In the Hebrew bible, God's personal name is the most frequently used noun—occurring over 6,800 times. In the Hebrew text it is spelled with only consonants: Y-H-V-H, and is called the “Four-Letter” name or “Tetragrammaton” in Greek.
“And the Word became flesh and dwelt among us, and we beheld His glory, the glory as of the only begotten of the Father, full of grace and truth” (John 1:14, NKJV). This is probably one of the most popular verses in the New Testament, clearly pointing to Yeshua as the Divine Messiah; God in human form, manifest and revealed to the creation. However, what exactly did the Apostle John mean when he said, the word became flesh? In a general sense, the word is the bible. So, how does paper or parchment turn into living flesh? I think there more to understand here.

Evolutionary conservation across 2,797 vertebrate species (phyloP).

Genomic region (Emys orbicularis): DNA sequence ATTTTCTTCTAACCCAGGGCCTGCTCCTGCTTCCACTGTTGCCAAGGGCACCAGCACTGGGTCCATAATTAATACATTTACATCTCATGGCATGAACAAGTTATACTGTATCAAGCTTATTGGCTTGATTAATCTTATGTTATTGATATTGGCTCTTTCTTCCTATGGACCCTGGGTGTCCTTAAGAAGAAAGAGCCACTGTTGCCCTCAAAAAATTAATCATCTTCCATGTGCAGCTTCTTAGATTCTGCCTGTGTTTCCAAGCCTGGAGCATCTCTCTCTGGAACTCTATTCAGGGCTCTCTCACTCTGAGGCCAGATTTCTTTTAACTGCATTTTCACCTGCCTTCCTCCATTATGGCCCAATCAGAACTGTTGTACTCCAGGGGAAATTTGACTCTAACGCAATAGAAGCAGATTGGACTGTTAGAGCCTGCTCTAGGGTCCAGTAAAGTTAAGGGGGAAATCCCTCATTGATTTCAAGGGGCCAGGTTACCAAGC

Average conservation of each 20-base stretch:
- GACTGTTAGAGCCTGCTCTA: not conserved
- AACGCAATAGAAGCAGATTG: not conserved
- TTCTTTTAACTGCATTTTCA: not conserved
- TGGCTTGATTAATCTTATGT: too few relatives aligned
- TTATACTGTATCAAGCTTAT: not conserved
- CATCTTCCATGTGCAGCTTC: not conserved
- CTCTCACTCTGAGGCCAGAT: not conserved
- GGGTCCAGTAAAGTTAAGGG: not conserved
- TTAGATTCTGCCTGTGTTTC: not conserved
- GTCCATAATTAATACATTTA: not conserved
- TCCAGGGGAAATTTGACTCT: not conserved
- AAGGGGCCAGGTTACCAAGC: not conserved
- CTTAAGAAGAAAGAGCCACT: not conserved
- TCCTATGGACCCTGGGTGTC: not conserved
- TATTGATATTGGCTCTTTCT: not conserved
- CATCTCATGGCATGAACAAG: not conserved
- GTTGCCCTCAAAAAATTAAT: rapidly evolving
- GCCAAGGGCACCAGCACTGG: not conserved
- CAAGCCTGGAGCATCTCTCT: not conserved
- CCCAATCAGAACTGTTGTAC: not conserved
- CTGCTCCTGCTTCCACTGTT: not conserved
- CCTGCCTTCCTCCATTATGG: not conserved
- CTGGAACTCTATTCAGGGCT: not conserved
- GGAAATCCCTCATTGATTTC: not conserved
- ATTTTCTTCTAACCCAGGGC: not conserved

The term firstborn is used extensively throughout the Bible, and God makes it clear that He holds a unique interest and affection for those who are His firstborn, whether of man, plant, or the animal kingdom. It is written, “Then the Lord spoke to Moses, saying: ‘Now behold, I Myself have taken the Levites from among the children of Israel instead of every firstborn who opens the womb among the children of Israel. Therefore the Levites shall be Mine, because all the firstborn are Mine. On the day that I struck all the firstborn in the land of Egypt, I sanctified to Myself all the firstborn in Israel, both man and beast. They shall be Mine: I am the Lord’” (Numbers 3:11-13).